You’ve probably heard the popular expression ‘Like fine wine, I get better with age’. This common saying derives from one of the most important steps in making quality wines: ageing.
Once the harvest months are over, attention in the winery shifts to the ageing process. Most wine-producing countries age their wines in oak barrels, because the material is known to impart a wealth of aromas, flavours, and different textures.
Wood is among the most sustainable raw materials on the planet. In broad terms, it not only protects the atmosphere by sequestering carbon dioxide (CO2) but also the watersheds responsible for 75% of the world’s freshwater. Furthermore, it is the most important single source of renewable energy. In countries like France, wood in its various forms (logs, wood pellets, wood chips) represents 47% of the renewable energy used.
Oak barrels are made from trees of the genus Quercus. As these oak species grow, it becomes necessary to fell some of the trees to keep forests healthy and ensure their longevity. This calls for sustainable forest management so that we can reap the benefits that woodlands have to offer without harming their overall health and habitat.
In 1713, Carl von Carlowitz first introduced the concept of ‘sustainable forestry’ in his silvicultural treatise Sylvicultura Oeconomica, which described a ‘continuous, gradual, and sustainable use’ of the forest.
Today the most important international certification schemes for sustainable forest management are the Programme for the Endorsement of Forest Certification (PEFC) and the Forest Stewardship Council (FSC). Both organizations champion the crucial role of forests in the environmental, social, and economic spheres.
According to the Sustainable Development Goal 15 of the Agenda 2030 for Sustainable Development, the use of wood provides benefits that enhance the value of forests. Investing in forests means investing in people and their livelihood. This is especially true in poor rural areas, and for young people and women.
Are there alternatives that make barrels more sustainable?
According to the University of La Rioja (Flor et al., 2017), the production of barrels requires wood treatments that consume a significant amount of energy. At the winery, the process of cleaning and preparing the barrels uses large quantities of water (up to 113 litres for a 225-litre barrel).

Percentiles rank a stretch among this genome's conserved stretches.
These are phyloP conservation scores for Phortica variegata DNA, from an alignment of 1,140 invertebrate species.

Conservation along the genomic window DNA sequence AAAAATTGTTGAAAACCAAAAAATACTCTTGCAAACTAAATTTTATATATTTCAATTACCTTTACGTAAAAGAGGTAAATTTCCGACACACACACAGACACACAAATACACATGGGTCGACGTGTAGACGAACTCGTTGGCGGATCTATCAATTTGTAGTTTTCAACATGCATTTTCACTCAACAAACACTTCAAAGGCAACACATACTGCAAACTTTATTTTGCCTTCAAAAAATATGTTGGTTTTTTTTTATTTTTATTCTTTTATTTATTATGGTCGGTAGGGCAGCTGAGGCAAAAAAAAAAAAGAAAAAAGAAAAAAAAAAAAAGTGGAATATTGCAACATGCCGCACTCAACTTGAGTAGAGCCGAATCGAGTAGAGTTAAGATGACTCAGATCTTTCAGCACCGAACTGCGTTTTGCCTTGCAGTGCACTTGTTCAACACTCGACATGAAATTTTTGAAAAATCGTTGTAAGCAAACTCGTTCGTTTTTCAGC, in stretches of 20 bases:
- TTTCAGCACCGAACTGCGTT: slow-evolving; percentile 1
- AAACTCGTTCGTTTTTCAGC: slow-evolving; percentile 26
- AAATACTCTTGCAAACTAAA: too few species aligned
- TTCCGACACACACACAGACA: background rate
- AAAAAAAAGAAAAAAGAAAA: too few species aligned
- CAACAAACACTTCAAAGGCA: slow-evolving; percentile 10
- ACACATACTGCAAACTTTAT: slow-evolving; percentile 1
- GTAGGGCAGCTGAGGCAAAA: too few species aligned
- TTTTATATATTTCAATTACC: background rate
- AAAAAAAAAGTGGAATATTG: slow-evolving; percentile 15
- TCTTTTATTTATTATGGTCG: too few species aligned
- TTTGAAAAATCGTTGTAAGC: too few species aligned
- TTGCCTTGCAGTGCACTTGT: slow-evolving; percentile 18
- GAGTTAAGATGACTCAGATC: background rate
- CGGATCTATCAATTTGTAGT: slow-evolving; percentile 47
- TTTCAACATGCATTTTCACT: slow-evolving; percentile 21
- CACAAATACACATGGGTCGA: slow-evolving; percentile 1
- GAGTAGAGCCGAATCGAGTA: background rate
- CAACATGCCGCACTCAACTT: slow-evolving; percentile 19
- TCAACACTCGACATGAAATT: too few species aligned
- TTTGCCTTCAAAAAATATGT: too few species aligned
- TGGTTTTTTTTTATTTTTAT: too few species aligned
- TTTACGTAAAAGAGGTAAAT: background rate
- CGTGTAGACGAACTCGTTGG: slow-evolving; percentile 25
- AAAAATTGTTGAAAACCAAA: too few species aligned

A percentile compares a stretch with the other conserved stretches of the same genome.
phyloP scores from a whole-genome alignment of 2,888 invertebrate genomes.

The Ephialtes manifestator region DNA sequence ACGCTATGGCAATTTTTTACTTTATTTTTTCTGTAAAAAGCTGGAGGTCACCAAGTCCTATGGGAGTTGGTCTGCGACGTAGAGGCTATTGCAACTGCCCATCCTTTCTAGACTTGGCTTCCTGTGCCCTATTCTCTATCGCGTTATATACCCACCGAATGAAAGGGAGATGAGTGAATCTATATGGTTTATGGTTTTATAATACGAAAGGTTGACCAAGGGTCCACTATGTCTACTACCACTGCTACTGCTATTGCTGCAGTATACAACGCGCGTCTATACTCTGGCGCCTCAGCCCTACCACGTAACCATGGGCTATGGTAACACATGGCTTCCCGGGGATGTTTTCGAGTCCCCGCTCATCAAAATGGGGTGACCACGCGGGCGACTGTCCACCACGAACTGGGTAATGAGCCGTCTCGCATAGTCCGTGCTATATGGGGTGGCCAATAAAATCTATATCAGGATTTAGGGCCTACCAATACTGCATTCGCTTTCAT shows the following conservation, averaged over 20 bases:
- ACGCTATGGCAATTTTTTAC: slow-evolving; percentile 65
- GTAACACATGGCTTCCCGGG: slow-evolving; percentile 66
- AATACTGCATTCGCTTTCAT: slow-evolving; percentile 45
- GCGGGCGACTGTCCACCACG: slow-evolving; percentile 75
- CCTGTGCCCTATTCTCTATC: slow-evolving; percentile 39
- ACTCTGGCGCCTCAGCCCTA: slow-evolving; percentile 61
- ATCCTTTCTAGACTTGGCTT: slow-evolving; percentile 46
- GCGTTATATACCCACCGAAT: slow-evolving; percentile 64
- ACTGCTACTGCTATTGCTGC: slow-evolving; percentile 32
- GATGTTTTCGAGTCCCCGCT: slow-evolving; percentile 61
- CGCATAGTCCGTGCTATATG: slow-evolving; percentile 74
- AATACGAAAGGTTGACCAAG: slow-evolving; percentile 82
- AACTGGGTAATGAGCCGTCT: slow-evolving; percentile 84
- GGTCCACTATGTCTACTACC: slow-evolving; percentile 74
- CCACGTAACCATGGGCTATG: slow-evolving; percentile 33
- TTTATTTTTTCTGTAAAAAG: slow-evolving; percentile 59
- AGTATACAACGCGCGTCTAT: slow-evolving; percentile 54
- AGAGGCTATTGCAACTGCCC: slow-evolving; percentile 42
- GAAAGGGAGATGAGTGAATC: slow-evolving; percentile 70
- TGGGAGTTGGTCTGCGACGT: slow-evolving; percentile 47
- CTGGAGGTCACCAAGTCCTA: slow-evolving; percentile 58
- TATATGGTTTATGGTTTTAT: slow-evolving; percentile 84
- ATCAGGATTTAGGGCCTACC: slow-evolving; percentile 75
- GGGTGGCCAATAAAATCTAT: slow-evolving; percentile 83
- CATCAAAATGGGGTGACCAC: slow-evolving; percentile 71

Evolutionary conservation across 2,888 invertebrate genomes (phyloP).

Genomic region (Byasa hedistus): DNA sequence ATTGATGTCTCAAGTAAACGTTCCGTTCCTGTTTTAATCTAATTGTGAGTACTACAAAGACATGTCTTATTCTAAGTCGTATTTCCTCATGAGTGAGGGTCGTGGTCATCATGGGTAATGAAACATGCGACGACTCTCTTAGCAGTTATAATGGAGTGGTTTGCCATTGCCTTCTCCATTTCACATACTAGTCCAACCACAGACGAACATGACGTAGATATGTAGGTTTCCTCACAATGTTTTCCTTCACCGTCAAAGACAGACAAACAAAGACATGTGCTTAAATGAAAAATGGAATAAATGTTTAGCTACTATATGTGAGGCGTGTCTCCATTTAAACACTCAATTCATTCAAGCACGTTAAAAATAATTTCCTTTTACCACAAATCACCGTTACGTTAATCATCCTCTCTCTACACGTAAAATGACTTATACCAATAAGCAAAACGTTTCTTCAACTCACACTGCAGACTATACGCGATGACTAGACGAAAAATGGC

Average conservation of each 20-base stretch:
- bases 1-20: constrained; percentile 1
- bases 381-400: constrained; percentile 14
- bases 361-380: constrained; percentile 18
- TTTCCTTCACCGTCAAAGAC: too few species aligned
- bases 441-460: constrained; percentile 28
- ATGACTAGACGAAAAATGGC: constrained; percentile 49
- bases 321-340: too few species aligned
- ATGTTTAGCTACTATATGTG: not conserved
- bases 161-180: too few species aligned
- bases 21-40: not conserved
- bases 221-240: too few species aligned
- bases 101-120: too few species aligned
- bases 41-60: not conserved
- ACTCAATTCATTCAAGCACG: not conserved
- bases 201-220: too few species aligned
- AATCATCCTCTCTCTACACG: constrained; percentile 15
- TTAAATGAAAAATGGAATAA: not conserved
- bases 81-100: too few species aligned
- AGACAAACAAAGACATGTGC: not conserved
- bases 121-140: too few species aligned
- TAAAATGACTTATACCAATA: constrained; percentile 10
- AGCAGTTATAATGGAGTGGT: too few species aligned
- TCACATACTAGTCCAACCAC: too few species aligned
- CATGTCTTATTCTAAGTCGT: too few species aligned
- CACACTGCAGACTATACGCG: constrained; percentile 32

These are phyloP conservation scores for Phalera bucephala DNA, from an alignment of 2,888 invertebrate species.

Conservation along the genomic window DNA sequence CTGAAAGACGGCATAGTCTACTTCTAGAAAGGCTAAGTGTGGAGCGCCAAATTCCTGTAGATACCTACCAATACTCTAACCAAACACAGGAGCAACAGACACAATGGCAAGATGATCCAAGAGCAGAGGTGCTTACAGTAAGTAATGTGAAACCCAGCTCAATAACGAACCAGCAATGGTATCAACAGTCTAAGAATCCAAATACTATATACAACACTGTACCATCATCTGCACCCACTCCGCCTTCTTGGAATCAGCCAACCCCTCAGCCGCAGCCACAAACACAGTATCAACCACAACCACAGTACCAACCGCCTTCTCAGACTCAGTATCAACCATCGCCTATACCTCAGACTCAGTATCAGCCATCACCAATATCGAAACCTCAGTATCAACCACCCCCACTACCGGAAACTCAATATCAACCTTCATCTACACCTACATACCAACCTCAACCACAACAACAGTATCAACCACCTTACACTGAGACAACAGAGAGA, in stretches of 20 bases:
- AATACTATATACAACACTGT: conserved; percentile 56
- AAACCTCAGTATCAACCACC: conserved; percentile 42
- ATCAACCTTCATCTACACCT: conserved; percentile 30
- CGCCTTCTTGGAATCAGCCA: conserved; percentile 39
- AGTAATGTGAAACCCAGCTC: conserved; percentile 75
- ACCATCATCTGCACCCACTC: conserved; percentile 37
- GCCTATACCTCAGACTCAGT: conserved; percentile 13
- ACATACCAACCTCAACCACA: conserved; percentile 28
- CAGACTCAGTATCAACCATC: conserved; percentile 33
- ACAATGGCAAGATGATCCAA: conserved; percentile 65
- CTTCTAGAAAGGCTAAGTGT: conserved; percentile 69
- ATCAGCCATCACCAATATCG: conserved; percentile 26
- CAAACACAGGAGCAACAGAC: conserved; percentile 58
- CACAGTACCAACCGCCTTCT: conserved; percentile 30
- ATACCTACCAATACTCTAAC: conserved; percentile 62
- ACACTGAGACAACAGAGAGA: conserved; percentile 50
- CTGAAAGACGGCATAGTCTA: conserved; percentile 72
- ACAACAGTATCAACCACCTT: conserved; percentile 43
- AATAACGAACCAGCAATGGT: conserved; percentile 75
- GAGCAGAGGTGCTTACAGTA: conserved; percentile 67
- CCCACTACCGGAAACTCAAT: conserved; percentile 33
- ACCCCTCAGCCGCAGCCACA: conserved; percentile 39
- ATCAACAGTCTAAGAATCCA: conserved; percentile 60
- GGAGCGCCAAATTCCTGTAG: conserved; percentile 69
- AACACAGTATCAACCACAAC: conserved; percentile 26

This presents the sector with an opportunity to work together on finding alternatives that reduce the consumption of natural resources. The options include using high-frequency microwaves (automatic barrel cleaning systems with cleanwood technology) and implementing measures to improve energy efficiency.
Over the past five years, we have seen a rise in the number of wineries that seek out cooperages which integrate sustainable initiatives in their production process. This is exemplified by companies that go beyond PEFC certification and make waste reduction a priority. Mark Evich, Regional Sales Manager for Nadalié USA, explains that the company uses more than 96% of the trees it purchases to produce its barrel lines and complementary oak products. The wood that isn’t used in the production process finds its way into other sectors, such as furniture manufacturing, firewood, and gardening.
This is a good conversation on a little explored part of the winery carbon & sustainability chain.
The question can (and should) also be examined through another viewpoint.
Can we achieve the same wine production and quality outcomes but with the consumption of significantly less oak wood?
And with the recent introduction of a new type of barrel the answer is a resounding “YES”
This is achieved by the complete re-imagining of the design & function of the traditional oak barrel.
Christened (perhaps a little unimaginatively!) the Sustainable Barrel, it not only allows us to make precisely the same wine quality as top traditional barrels but reduces the consumption of oak wood in the 1st year of use by some 87%.
In oak weight terms, per 1,000L of wine, this is a reduction from approx. 111 kg of prime old growth oak wood with traditional barrel use, to just 15 kg with the Sustainable Barrel.
This reduction impacts everything – loss of carbon sequestration, deforestation, carbon footprint – and also, very happily, cost.
Genuine, and very significant, sustainability achievements at a lower costs.
Thi re-imagining, separates the two primary functions of barrels;
– the infusion of oak flavor/aroma/tannins, and
– the facilitation of slow oxygen ingress (note the use of the word ‘facilitation’ rather than ‘control’. Another topic perhaps).
This separation of functions opens the doors to invaluable gains.
In this crucial step, modern materials allows the function of slow oxygen ingress to be provided by a carefully designed long-life polymer barrel. This polymer barrel provides both the physical barrel structure and also precisely controls the slow oxygen ingress.
Amongst other quality & functional gains, using a polymer barrel replaces very nearly 80% of the oakwood required in the traditional barrel production. Oakwood that serves us merely a structural, but not an enological, use. This leaves the winemaker to only need to ‘use’ the first 4-6mm inner thickness of a barrel stave for his or her desired enological impact.
The carbon footprint of these new barrels is reduced by approx 80% compared to traditional all-oakwood barrels; from (approx) 0.000423 mg CO2 e to (approx) 0.000083 mg CO2 e.
These new barrels are already widely used through the US, Australia, Chile and China today. Crucially, unlike the earlier introduction and use of oak ‘alternates’ which invariably only achieve lower, more commercial grade wine quality (and that do not replace new barrels), winemakers agree that it is a comparison of like-for-like wine quality at the very highest levels of wine quality.
Winemaker, Founder & President